Astronomers find supernova remnant being created
COLUMBIA UNIVERSITY NEWS RELEASE
Posted: Feb. 28, 2000
The activity was sighted on Dec. 25, 1999, by a team of Columbia astrophysicists, Stephen Lawrence, Arlin Crotts, Ben Sugerman, and Robert Uglesich, led by Patrice Bouchet of the National Optical Astronomy Observatories' Cerro Tololo Inter-American Observatory (CTIO). A "hot spot" that appeared in the circumstellar ring around the supernova in 1997 was believed to be the first impact of supernova ejecta, but no other activity sites had been observed until the CTIO and Columbia team sighted this one in December. The new hot spot is about the same brightness as the first was when it was originally found. Other, fainter impact sites are present in their observations. The scientists also determined that the original hot spot had brightened significantly since their last observation over a year ago.
"The first collision of ejecta may have been a jet of material striking the circumstellar ring, shocking the gas into emission, much like bullets hitting a target," said Crotts, a Columbia professor of astronomy. "Now the entire ring is beginning to be engulfed with shocked material from the supernova, lighting up the ejecta and circumstellar material as a supernova remnant. We have observed many examples of supernova remnants -- for example, the Crab Nebula -- but all were formed long ago. We have never before seen one in the making in any meaningful degree of detail."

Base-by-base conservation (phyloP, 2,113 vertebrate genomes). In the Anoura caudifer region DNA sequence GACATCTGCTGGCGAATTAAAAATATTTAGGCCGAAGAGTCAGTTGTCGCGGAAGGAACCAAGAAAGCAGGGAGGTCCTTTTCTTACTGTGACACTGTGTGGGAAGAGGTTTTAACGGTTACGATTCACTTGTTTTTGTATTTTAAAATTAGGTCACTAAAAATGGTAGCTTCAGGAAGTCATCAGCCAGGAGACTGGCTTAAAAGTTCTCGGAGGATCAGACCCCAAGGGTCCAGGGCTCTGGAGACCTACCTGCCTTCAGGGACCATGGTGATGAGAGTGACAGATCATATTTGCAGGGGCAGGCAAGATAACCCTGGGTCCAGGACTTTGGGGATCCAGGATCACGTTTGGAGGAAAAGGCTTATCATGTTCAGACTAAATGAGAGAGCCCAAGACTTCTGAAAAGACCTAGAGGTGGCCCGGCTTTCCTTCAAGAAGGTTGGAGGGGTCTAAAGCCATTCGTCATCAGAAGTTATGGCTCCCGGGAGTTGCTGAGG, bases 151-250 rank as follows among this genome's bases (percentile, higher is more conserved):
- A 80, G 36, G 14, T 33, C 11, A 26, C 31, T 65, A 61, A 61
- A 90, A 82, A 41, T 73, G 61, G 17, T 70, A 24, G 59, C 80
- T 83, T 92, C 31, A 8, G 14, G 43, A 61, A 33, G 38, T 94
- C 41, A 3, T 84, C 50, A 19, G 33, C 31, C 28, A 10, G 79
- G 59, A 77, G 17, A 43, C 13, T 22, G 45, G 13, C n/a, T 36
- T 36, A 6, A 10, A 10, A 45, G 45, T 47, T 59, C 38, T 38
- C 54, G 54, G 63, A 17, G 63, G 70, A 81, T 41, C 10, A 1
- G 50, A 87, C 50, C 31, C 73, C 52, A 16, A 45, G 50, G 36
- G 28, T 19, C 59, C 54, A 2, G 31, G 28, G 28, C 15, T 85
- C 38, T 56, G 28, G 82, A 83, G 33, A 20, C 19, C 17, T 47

The CTIO observations used an innovative imaging system on a Blanco 4-m telescope that achieved better spatial resolution than is commonly possible from ground-based observatories. The CTIO system tips and tilts the secondary mirror of the telescope to take the "twinkle" out of starlight, producing steadier, sharper images. They also used a novel image processing technique developed by the Columbia team.
Supernova 1987A occurred when the star known as Sanduleak -69 202 ended its life in a gigantic explosion, which was observed on earth on February 23, 1987, and became known as supernova 1987A. While the radiation from that explosion traveled out at the speed of light, material from the star itself was ejected at a much lower speed, some tens of millions of miles per hour. This material is now beginning to catch up and collide with material blown out some twenty thousand years earlier by the star in a relatively gentle, slow, cool stellar wind. This collision of supernova ejecta with the wind material, now forming the circumstellar shell, was predicted to occur sometime between 1995 and 2010.
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